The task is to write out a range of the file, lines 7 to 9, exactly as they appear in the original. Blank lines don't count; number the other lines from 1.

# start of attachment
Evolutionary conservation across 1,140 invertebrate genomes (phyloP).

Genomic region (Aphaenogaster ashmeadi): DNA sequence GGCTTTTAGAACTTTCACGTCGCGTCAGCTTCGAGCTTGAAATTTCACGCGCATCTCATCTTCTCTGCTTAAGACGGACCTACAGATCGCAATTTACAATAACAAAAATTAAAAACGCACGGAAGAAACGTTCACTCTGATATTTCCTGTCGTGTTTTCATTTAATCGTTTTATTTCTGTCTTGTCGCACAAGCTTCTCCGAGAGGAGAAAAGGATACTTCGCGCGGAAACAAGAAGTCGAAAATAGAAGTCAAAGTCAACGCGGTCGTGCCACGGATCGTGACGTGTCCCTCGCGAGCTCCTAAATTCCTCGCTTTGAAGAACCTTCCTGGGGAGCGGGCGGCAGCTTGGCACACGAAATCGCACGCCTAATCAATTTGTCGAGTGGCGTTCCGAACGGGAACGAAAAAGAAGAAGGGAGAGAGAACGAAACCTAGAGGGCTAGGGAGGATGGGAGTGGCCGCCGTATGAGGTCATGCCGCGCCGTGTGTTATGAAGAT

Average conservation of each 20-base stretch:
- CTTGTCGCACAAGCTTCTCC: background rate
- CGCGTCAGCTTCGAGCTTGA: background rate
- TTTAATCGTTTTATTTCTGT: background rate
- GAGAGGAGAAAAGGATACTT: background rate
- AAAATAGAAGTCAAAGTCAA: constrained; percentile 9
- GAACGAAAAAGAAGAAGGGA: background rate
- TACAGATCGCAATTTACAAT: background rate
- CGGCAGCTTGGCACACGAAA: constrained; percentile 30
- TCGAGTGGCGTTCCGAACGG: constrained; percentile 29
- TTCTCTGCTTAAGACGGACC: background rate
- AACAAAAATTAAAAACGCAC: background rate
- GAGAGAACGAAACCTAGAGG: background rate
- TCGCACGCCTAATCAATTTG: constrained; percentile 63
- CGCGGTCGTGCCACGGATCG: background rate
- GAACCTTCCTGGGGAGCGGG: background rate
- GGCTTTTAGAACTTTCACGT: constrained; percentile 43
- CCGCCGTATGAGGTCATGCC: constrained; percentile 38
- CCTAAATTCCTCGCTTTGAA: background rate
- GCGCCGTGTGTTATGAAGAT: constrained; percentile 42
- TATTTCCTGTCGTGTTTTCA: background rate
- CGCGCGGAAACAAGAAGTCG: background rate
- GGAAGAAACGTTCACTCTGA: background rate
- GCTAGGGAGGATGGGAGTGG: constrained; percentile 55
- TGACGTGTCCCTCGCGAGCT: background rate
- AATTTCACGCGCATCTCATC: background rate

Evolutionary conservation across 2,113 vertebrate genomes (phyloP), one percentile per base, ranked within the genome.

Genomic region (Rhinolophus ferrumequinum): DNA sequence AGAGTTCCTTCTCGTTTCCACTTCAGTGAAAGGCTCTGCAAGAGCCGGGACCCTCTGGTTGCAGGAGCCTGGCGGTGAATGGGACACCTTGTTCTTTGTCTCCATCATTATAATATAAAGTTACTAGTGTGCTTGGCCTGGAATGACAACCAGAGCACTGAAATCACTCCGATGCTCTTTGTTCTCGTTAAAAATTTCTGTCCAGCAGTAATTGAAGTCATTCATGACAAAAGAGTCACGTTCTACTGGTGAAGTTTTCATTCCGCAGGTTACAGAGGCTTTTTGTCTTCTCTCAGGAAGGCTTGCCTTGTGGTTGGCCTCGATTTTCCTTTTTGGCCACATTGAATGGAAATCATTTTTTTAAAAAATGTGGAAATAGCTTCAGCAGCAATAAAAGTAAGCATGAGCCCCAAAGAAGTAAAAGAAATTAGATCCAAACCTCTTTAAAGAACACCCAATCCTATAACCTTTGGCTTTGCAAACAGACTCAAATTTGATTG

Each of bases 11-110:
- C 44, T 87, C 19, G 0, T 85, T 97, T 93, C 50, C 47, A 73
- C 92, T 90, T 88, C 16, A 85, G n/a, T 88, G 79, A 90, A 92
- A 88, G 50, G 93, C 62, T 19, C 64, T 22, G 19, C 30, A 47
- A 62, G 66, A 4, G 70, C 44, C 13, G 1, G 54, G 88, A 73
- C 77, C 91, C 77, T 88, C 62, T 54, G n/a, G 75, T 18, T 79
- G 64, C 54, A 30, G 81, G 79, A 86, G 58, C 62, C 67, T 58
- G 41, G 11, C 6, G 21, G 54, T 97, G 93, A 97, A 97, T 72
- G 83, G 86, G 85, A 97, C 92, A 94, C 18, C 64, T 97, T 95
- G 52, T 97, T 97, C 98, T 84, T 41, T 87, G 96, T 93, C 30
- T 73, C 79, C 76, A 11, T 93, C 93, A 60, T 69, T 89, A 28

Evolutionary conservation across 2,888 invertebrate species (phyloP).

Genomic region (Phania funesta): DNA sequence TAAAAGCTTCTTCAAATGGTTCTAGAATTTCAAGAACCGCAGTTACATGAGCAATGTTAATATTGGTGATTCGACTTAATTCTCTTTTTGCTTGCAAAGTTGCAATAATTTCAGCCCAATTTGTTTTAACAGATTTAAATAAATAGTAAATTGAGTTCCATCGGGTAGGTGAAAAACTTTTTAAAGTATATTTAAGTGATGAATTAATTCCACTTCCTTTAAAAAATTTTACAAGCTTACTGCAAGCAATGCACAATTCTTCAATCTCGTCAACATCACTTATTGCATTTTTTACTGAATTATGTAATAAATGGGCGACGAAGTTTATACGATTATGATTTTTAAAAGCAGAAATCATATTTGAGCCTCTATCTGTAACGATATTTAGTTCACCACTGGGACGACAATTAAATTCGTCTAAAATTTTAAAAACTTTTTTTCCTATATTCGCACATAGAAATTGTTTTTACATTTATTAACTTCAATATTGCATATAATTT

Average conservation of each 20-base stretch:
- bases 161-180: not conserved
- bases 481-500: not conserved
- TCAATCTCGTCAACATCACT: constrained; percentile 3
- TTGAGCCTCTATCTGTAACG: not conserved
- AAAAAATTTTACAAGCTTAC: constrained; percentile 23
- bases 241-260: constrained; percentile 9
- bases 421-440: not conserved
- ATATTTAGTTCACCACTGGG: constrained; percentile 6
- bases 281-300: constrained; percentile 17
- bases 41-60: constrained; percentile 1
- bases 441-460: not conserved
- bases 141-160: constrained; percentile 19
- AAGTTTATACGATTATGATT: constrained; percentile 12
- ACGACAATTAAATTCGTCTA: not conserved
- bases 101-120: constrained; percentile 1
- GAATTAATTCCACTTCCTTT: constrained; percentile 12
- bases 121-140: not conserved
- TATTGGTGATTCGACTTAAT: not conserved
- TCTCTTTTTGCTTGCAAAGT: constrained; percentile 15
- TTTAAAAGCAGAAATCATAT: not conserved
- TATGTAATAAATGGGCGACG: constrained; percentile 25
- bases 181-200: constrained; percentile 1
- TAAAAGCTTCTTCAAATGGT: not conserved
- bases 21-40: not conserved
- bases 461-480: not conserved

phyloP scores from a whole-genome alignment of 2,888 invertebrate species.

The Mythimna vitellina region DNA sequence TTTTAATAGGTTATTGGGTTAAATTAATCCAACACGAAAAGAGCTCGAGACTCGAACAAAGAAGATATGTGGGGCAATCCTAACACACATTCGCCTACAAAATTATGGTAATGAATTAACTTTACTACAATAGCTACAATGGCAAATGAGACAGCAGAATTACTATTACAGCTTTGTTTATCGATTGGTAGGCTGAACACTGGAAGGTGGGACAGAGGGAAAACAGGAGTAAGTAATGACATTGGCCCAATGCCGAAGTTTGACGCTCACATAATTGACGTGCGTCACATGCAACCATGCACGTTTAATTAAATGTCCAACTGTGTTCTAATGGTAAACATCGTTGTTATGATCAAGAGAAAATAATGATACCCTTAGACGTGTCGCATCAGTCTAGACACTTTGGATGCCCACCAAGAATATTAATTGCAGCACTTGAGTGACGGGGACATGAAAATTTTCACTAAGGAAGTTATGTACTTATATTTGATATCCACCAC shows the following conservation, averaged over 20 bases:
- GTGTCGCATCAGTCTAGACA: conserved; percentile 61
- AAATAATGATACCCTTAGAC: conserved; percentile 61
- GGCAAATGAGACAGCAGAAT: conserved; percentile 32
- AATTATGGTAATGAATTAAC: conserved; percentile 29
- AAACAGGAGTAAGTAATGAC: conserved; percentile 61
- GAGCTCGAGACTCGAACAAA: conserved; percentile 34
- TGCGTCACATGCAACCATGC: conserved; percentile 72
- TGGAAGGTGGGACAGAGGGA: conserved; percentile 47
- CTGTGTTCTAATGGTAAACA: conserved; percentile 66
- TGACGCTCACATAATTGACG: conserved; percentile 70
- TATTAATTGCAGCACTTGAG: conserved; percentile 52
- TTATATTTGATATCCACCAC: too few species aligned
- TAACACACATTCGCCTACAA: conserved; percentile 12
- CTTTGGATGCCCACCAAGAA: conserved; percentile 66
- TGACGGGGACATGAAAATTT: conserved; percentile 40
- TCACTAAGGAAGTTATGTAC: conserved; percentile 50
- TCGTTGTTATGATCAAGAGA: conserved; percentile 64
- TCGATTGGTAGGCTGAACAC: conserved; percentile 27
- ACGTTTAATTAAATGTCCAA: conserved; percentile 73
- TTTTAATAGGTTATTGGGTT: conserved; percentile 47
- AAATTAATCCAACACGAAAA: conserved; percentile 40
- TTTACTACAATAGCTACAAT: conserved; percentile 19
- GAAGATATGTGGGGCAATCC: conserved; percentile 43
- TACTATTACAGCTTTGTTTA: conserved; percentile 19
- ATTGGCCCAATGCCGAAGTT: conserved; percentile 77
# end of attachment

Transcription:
- GAGAGGAGAAAAGGATACTT: background rate
- AAAATAGAAGTCAAAGTCAA: constrained; percentile 9
- GAACGAAAAAGAAGAAGGGA: background rate